This synopsis is true on the surface, but this is not the reason the movie has been a cult classic for decades. From the opener a panning scene focuses solely on dress shoes with the melodies of Cat Stevens leading you unpredictably to a darker, yet unexpectedly comical and recurring incident of the film. At this point you begin to realize that this is much more than a rom-com, and actually shouldn’t even be categorized as so.
The dualism of life and death is an obvious motif used bluntly throughout the film and usually shown in succession. Coinciding with this, the picture ingeniously makes a mockery of serious subject matters that society deems offensive, taboo, or immoral usually at the expense of one of the supporting cast. Theses memorable side characters are used primarily to bridge the development and fluidity of the plot, but they also unconsciously bring outlandish and dry humor with them. When looking beyond this observable narrative, you will see Harold and Maude dancing, singing, or usually causing mischief in pure spontaneity.
The layers of both Harold and Maude bloom in sync with their love story showing their true colors with every courageous step. This film is undoubtedly held together by the unlikely bond between these two characters, but the core of the message is deeper than simply the “power of love”. These two spirits were brought together to bring forth the realization of their fragile moralities, teaching each other to cherish these brief moments and embrace the inevitable.
Posted in 4 Snobs, Comedy, Romance
Tagged Cat stevens, critic, Dark Comedy, Death, flowers, funny, Harold and Maude, Life, Mischief, movie, Old, review, Romance, Star, Suicide, Young
“A horny old man and his grandson take a road trip fueled by booze and shart jokes”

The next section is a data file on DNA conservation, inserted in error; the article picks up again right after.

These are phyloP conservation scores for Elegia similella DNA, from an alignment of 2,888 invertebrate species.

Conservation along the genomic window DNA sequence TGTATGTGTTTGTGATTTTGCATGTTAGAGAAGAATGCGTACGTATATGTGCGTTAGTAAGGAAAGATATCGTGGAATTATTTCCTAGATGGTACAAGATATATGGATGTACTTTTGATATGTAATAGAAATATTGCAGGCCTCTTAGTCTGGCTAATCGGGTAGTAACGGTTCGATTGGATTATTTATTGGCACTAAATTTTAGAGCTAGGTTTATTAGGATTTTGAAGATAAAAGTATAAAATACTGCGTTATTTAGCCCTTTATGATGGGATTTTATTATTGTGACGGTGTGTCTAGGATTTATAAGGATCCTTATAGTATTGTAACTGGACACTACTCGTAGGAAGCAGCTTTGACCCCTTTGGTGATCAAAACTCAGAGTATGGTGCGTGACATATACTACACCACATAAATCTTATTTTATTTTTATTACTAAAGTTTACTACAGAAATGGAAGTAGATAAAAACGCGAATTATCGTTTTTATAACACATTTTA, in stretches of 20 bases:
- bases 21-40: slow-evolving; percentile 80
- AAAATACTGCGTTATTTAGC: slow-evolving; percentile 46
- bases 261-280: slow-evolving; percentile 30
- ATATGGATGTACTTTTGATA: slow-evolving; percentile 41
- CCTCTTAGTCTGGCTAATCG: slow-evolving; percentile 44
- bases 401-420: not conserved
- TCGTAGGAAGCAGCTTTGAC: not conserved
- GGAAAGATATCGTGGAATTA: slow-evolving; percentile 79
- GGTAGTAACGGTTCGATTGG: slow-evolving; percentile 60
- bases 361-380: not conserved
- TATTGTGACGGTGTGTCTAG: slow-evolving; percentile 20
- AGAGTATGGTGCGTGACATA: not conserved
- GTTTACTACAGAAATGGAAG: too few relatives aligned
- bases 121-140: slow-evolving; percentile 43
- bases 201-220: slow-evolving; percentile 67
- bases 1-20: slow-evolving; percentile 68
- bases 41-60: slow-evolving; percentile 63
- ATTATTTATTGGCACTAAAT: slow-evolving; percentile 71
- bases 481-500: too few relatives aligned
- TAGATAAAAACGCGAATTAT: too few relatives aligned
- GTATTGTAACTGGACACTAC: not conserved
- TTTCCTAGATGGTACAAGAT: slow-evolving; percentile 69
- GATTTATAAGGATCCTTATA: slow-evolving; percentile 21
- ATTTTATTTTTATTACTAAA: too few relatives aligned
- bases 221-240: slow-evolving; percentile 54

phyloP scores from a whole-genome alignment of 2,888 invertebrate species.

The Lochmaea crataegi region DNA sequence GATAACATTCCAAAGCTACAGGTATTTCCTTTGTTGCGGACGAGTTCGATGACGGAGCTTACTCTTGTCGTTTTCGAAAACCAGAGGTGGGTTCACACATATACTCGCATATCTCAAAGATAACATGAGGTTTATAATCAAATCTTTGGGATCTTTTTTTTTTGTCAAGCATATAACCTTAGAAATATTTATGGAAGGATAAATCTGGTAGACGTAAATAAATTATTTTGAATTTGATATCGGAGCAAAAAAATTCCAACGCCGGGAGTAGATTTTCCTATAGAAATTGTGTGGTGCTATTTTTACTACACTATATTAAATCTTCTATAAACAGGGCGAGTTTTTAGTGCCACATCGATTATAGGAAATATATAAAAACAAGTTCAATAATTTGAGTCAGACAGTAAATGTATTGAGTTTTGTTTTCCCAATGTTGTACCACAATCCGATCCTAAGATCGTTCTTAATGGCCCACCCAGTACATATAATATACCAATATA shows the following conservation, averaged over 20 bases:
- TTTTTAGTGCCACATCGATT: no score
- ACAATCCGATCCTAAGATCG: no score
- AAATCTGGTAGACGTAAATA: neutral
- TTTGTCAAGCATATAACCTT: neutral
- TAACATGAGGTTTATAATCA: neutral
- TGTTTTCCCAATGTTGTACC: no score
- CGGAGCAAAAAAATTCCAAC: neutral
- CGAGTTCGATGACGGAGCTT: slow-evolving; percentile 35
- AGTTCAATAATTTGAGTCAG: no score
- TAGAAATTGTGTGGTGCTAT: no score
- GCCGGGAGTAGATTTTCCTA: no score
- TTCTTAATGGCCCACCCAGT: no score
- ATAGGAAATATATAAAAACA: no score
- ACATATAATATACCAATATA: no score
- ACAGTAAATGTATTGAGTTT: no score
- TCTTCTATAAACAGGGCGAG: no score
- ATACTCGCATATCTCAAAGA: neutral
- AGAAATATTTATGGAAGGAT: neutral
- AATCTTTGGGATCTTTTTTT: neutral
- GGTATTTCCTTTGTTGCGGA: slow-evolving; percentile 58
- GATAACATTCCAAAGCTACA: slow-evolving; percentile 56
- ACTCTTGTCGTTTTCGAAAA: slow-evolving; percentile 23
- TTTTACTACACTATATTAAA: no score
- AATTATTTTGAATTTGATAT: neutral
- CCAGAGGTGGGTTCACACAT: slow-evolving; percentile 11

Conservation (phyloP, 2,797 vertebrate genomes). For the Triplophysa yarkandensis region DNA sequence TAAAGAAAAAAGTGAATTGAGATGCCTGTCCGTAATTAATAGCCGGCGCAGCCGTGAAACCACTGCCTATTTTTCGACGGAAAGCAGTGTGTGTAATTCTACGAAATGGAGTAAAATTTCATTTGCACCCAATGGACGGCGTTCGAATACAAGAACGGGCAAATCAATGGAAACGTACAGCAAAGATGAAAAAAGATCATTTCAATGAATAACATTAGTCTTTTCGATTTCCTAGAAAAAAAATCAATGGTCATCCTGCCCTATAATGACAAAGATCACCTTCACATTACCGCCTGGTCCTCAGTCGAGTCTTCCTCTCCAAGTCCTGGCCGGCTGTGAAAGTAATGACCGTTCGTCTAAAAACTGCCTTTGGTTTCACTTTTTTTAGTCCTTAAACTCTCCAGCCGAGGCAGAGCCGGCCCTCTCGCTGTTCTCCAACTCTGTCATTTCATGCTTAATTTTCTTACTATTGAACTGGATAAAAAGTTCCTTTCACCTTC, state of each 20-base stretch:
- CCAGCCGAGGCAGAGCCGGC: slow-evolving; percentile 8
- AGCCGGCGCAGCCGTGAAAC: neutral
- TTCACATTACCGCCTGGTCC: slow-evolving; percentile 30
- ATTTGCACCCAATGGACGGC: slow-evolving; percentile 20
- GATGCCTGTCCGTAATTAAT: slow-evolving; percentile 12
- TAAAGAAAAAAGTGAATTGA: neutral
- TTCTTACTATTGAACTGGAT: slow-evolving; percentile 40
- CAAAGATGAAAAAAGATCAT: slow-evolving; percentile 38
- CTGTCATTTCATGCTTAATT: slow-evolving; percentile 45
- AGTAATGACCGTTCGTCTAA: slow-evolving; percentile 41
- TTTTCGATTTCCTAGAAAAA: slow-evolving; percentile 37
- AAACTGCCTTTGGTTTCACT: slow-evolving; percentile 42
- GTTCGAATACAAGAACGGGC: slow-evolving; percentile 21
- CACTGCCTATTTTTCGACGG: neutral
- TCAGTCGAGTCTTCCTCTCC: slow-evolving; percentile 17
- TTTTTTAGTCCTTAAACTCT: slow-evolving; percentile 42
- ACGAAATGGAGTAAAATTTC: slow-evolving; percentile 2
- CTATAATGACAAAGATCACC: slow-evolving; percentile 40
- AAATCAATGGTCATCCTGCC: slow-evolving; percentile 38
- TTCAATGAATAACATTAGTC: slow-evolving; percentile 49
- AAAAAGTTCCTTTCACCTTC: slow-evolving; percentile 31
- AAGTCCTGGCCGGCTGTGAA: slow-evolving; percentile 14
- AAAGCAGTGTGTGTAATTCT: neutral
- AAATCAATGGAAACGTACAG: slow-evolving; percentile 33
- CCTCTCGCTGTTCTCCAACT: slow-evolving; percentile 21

Irving Zisman, or Grandpa, (Johnny Knoxville) takes a journey cross country to take his grandson Billy (Jackson Nicoll) to his fathers after his mom was sent to jail. At the same time Irving has just become a bachelor after his wife has passed away, and he is more than eager to jump back on the bandwagon of love.
As always the jackass crew left no prisoners, pulling stunts on unsuspecting people without regret. There wasn’t a gag that didn’t make you laugh, but at times they pushed it past funny and into crude. The child actor really kept character, especially when you think he had one chance to pull it off. One scene that really impressed me was when Billy fooled an unsuspecting man that he indirectly adopted him. He kept this going without even a smirk for longer than Jimmy Fallon could have I guarantee you.
One major criticism was that they tried to make this into an actual movie when the viewers came to see pranks. When the camera went to Knoxville attempting to act, while him and his grandson are the only two on camera, it was just painful. We get it Knoxville, you’ve been in a few movies but lets stick to what works, you can’t sell the bond developing between these two characters and it only takes away from the flow of the film. This unnecessary third act was luckily saved by an epic last stunt that I still don’t know how they got permission to do.
Posted in 3 Snobs, Comedy
Tagged 2014, Bad Grandpa, Comedy, critic, film, funny, hollywood, movies, Oscars, review, Star